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Wilbert Antoine is looking back at a lengthy and fulfilling career after retiring with more than 48 years in the mining sector.

Wilbert Antoine stands alongside his truck filled with firewood. Antoine, who retired from a 48-year mining career in September, is recalling a fulfilling life as a Dene man working in the industial sector.
Simon Whitehouse/NNSL photo

The milestone was particularly noteworthy as Antoine said he came from very humble beginnings with his family. Born in 1947 at Rabbitskin River, Antoine said he made it through the difficult years of residential school to move into an ever-growing career in mining that spanned five decades.

After a four-year stint in his late teens and early 20s as a road surveyor in Alberta, Antoine began working at the Hinton coal mine in December 1971.

He spent 30 years working his way up the ladder, starting as a shovel operator or what he laughingly calls ‘the goon swoon’ for Cardinal River Operations, which operated the coal mine from 1969 to 2004.

He made the jump back North in 2004 to work for the Ekati diamond mine. He wrapped up this his career in September working for NorZinc as a manager of northern development, advocating for the Prairie Creek Zinc project.

Antoine is quick to point out that he’s a living example that despite life’s obstacles, people can achieve a satisfying career in anything that they want to achieve, provided they keep looking ahead. He said this is particularly important to remember for Indigenous people like himself who survived residential school, who struggled with addictions and who aren’t from a culture known for a strong background in mining.

“How many people have put in 48-and-a-half years into mining?” he asked. “I would put my career on the table and say, ‘Match this,’ especially a skinny little Indian from Rabbitskin River.”

Wilbert Antoine, left, and Bob Norwegian are pictured in 2015 watching trapping instructor Mark Taylor demonstrates how to properly tie a snare wire.
NNSL file photo

He grew up on the land as one of seven boys and six girls in the Antoine family. Former NWT Premier Jim Antoine and Gerald Antoine, current chief of the Liidlii Kue Dene First Nation and former Deh Cho First Nations grand chief, are among his siblings.

Much of Wilbert’s fulfillment in life didn’t come exclusively from the work itself. He was always involved with extracurricular activities and developing his career.

He was active as a representative with his union the United Mine Workers – and served on the board of directors for the Hinton General Hospital for five terms. He even worked his way up to northwest regional representative for the Alberta Hospital Association for two years.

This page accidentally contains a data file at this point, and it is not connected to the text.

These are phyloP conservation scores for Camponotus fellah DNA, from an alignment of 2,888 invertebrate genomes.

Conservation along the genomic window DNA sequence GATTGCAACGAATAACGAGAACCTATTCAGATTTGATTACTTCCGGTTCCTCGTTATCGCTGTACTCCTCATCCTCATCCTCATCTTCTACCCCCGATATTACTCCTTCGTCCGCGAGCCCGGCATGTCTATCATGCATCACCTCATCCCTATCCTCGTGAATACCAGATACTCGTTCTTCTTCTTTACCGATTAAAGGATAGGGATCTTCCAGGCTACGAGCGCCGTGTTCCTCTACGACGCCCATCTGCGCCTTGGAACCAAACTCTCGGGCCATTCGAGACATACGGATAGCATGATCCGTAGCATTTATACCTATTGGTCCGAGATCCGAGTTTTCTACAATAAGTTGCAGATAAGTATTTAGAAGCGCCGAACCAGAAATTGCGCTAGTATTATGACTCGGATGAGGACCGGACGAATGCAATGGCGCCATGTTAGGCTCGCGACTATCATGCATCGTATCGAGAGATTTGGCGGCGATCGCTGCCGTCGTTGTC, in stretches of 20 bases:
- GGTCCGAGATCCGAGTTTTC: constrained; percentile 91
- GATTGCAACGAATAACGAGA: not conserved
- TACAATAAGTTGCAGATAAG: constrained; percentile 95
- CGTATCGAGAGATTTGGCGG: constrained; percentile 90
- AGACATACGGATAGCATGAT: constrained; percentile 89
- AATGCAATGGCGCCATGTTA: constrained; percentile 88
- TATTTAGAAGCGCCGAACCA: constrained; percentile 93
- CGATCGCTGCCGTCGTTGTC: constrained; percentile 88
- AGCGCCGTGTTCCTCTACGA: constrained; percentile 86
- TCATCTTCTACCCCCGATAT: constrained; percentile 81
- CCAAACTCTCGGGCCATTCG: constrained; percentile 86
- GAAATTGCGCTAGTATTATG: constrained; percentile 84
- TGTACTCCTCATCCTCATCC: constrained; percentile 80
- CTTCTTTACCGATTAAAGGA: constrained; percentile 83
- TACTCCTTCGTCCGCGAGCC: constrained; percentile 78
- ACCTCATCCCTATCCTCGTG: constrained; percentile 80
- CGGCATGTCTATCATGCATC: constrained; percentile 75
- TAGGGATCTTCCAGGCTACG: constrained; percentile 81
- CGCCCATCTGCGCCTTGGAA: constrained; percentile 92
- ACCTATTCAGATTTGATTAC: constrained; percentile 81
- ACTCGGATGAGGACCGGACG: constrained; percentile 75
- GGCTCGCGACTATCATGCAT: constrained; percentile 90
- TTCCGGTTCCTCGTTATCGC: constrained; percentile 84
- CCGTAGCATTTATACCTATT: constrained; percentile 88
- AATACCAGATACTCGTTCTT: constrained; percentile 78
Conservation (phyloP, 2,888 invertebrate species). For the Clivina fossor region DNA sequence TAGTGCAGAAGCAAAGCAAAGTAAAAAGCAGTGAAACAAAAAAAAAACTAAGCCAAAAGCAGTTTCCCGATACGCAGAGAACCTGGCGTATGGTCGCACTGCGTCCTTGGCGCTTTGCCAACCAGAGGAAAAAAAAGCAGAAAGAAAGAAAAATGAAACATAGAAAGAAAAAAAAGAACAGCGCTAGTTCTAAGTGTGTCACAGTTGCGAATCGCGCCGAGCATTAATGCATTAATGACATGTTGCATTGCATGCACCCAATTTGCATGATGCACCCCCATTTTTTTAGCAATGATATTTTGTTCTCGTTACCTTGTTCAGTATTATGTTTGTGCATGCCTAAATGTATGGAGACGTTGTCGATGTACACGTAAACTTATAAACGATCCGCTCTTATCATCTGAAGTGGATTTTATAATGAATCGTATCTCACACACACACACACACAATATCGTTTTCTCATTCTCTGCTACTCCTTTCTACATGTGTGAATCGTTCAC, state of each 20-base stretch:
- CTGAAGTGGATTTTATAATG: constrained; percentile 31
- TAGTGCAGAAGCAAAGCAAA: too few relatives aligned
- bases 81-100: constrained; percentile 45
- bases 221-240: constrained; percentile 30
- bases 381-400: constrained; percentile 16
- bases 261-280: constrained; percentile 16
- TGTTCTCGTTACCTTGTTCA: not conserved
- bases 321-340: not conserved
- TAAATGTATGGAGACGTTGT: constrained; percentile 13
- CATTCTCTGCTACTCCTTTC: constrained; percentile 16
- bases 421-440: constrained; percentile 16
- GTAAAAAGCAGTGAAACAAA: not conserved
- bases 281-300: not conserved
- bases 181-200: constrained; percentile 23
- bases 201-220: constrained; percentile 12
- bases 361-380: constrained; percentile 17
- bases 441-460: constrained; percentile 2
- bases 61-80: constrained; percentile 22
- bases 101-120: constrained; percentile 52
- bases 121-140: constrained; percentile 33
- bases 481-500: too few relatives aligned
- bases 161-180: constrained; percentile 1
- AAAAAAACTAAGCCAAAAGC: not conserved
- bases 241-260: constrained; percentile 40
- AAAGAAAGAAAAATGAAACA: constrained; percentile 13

And then there was hockey, another beloved pastime.

Now divorced, Antoine was able to raise three children who took on successful careers of their own, he added.

He said closing out his career having an influence on Indigenous involvement in mining tops it all off.

“I always envisioned getting a new mine started with a healthy workforce of Aboriginal people with first-time miners,” he said. “One of the things I would like to see is Prairie Creek mine go into production. If one Aboriginal person makes a good long life like I do, I would feel honoured to be able to provide that leadership.”

Won’t get dragged down

This week marked Orange Shirt Day, a time when Canadians observe the legacy of residential schools. Wearing a small orange shirt cutout on his lapel, Antoine said it’s important to recount this overwhelming experience that Indigenous people faced.

As a child, he initially attended Sacred Heart Mission school in Fort Providence for five years. He spent a year at Grollier Hall when it opened in Inuvik in 1960 before being handpicked by the Roman Catholic Church as one of the brighter students to attend Grandin College in Fort Smith. He spent five years there rubbing shoulders with numerous people from across the North who would develop into future leaders, among them former Premier Stephen Kakfwi, who shared his residential school experience with NNSL Media recently.

As a survivor, Kakfwi said this time of season as well as Christmas are especially difficult because of the memories of being taken away from family and culture for long periods.

As a friend of Kakfwi, Antoine said he harbours the same sorts of feelings, saying the weather and hearing old Christmas carols bring about sad memories.

“Yeah, I do find these are hard times, especially this time of year as the leaves are falling and the grass is yellow and winds are blowing,” Antoine said. “I see Fort Providence and we are on the second floor (of the school) and we see all that.

“Myself I don’t dwell on it as much as others do because it drags you down. I try not to drag myself down in the abysmal feeling. Whenever I feel that way I visit people and turn it off. But it is always there and always will be.”

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Simon Whitehouse

Simon Whitehouse came to Yellowknife to work with Northern News Services in 2011. He came from Prince Edward County, Ont., and obtained his journalism education at Algonquin College and the University...

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  1. Having spent time in Stringer Hall as a kid, the seasons sure do play a role in ones life, I don’t have one good memory of residential school!! not one!!
    they forced food on you and slapped you good when you couldn’t understand what they were trying to tell you!! having gone through a number of similar events, when one thinks of these events that happened in your life, it does drag you down like Wilfred and Steven talk about, but I worked hard my whole life and tried to give my kids a good life, you’ll have to look at them and know them somewhat to make your own mind up on wether I did instill values on my kids,